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20. Key concepts in information privacy legislation

Graham Greenleaf, revised 16 April 2003

= required reading

= material added since the date of the class concerning this topic

[The next Reading Guide is  RG 5 Collection & justification principles]

20.1. Information privacy legislation - General sources

For various information privacy laws relevant to this course, overviews of the legislation follow, and resources concerning the interpretation of the legislation.

20.1.1. Australian resources

There are numerous Australian references in these Reading Guides. No short overview is available online.

20.1.2. Hong Kong resources

20.1.2. Hong Kong resources

20.1.3. New Zealand Resources

20.1.4. European resources

20.2. Key concepts relevant to all IPPs

Many terms which are crucial to the interpretation of IPPs and provisions in privacy Acts are neither sufficiently defined in the Acts themselves, nor have they received judicial interpretation.

There is little official guidance on the meaning of key terms. An interesting exception (which was not followed in the final version) is the Federal Privacy Commissioner Draft National Privacy Principle Guidelines (May 2001) - Chapter 2 Explanation of Terms - Provides the Commissioner's interpretation of the following terms:

Access, Act (the Act), Authorised by law, Collection, Commissioner (the Commissioner), Cookie, Directly related purpose, Direct marketing, Disclosure, Enforcement bodies, Health information, Health service, Individual, Law, Lawful, List renter, Necessary, Organisation, Personal information, Practicable and impracticable, Primary purpose, Reasonable, Record, Related corporation, Related purpose, Required by law, Secondary purpose, Sensitive information, Serious and imminent threat, Serious threat to public health or public safety, Use, Web bug.

20.3. 'Interferences with privacy' and equivalents - breaches

20.3.1. Cth Privacy Act 1988 - 'Interferences with privacy'

'Interferences with privacy' Some sections use different terminology:

20.3.2. NSW PPIPA 1998 - equivalents

s21 Agencies must not contravene IPPs. s21 `Contravention' is `conduct to which Pt 5 applies' (internal review) (s21(2)) - can lead to s55 ADT review and enforceable remedies

 S45 complaints to the Privacy Commissioner can be for any `violation of, or interference with, the privacy of an individual' (all undefined). s45 complaints can not lead to any ADT review of enforceable remedies.

20.4. Personal information / data

IPPs only apply to what is variously described as 'personal information' (Australia and NZ) and 'personal data' (Hong Kong).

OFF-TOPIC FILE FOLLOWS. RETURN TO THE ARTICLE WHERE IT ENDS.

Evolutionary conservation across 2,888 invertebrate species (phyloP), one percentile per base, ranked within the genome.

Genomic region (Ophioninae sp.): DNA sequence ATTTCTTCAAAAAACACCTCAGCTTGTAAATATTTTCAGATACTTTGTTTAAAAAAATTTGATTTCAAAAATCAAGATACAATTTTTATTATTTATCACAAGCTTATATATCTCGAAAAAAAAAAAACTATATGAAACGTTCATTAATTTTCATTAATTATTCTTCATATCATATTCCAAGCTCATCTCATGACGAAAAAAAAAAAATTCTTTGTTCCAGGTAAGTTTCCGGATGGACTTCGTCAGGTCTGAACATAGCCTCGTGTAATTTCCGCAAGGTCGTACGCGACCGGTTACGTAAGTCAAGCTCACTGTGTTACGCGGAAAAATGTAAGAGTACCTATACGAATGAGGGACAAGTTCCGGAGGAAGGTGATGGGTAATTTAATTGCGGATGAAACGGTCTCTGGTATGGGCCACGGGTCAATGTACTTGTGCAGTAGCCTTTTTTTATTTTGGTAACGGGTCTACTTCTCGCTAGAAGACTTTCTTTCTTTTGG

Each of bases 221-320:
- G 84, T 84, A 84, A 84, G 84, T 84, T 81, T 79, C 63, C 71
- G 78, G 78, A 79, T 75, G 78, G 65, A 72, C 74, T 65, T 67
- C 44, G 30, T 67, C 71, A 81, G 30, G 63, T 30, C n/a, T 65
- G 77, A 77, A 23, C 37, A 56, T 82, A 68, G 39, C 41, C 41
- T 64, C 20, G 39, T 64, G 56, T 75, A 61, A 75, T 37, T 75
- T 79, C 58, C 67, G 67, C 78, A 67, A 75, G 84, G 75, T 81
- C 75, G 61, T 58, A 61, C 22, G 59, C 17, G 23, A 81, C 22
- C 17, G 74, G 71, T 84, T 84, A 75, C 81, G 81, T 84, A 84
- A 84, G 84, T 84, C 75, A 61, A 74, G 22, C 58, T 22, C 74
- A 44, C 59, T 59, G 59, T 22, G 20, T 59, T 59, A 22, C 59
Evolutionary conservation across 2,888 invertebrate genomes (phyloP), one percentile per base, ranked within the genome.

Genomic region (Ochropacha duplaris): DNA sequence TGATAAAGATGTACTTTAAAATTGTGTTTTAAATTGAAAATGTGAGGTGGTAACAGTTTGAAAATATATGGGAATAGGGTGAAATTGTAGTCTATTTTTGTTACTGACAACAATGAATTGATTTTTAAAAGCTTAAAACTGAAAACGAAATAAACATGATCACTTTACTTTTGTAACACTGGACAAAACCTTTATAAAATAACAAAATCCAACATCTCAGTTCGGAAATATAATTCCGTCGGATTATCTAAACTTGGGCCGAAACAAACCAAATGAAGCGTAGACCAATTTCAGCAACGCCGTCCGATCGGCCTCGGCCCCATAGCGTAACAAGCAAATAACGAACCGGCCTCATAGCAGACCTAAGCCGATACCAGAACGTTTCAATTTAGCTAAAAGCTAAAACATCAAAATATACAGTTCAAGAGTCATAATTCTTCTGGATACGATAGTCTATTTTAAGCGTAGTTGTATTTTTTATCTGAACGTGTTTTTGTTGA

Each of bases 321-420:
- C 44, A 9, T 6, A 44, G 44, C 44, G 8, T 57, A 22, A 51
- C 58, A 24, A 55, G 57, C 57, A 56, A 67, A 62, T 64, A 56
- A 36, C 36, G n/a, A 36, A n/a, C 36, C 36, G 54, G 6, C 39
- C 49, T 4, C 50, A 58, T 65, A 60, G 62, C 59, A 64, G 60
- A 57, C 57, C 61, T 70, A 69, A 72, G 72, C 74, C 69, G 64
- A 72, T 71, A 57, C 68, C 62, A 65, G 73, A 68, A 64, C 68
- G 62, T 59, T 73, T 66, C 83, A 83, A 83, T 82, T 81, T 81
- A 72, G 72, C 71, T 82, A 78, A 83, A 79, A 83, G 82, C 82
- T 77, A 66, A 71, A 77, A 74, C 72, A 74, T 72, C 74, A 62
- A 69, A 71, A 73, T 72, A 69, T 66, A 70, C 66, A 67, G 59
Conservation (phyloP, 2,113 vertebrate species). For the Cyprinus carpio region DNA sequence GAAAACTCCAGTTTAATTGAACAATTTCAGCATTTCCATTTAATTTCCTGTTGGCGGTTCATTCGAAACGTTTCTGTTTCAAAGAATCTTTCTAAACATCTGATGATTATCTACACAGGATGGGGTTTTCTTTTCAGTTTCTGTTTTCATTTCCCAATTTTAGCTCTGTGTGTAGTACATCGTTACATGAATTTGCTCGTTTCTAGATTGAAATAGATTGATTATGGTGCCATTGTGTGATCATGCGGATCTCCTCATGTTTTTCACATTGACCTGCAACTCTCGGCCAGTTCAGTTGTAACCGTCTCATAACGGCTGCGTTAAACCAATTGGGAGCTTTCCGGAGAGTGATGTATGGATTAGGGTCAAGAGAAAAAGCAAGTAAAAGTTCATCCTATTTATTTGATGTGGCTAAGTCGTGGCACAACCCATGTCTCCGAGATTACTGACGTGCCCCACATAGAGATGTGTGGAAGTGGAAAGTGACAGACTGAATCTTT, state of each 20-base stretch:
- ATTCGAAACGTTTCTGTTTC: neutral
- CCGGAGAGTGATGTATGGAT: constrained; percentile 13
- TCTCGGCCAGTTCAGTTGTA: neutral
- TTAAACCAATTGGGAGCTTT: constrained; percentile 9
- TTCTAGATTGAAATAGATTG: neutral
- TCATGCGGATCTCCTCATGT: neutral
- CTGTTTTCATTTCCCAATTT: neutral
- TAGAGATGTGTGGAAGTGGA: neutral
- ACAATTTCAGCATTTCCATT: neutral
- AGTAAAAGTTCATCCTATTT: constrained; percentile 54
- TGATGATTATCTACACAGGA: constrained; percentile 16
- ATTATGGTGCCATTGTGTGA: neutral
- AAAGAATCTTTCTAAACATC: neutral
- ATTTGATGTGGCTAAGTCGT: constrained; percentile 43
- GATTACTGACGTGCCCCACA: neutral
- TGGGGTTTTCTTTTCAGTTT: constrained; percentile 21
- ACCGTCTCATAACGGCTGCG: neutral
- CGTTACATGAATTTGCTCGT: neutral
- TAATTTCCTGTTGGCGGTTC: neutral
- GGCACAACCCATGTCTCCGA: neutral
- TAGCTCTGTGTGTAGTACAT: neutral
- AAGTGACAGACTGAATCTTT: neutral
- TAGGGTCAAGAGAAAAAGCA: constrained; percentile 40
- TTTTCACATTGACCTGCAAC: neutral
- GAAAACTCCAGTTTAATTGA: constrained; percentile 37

20.4.1. Australia - 'personal information'

All sets of privacy principles in Australian law require 'personal information' before they are applicable.

For example, s6 Privacy Act 1988 (Cth) provides:

'personal information means information or an opinion (including information or an opinion forming part of a database), whether true or not, and whether recorded in a material form or not, about an individual whose identity is apparent, or can reasonably be ascertained, from the information or opinion.'

 NSW PAPIPA Act s4 `personal information':

20.4.2. Hong Kong - 'personal data'

20.4.3. Other jurisdictions

New Zealand s2 `personal information' definition does not mention opinions.

20.4.4. What can be taken into account?

What information can be taken into account in deciding what is 'personal information'?

20.4.5. When are email addresses and IP addresses personal information?

20.4.6. Is the collector's 'intention to identify' relevant?

20.4.7. Opinions and attitudes

Is information indicating a person's 'attitude' personal information about them?

20.4.8. Retrievability

The HK definition of 'personal data' requires it be '(c) in a form in which access to or processing of the data is practicable'. See B&W p90 'Retrievability': 'The retrievability test qualifies the Ordinance's focus on personal data in recorded form. It recognises a harm test: recorded data may pose only negligible risks to the individual because their effective inaccessibility precludes them from being utilised.'

20.4.9. Is a person's name 'personal information'?

Siddha Yoga Case

20.5. 'Records' / 'documents

20.5.1. Hong Kong

See B&W p85

 The definition of 'data' is restricted to 'any representation of information ,,, in any document'.

 The definition of 'document' in s2 includes disks, film etc from which visual images or other data are 'capable ...of being reproduced'.

 Circumstances which do not involve the collection, use or disclosure of information in a document will fall outside the Ordinance:

20.5.2. Australia - 'Record' and 'generally available publication'

Privacy Act 1988 s6 includes these definitions: These definitions have a major effect on the scope of the various sets of IPPs: [The next Reading Guide is  RG 5 Collection & justification principles]

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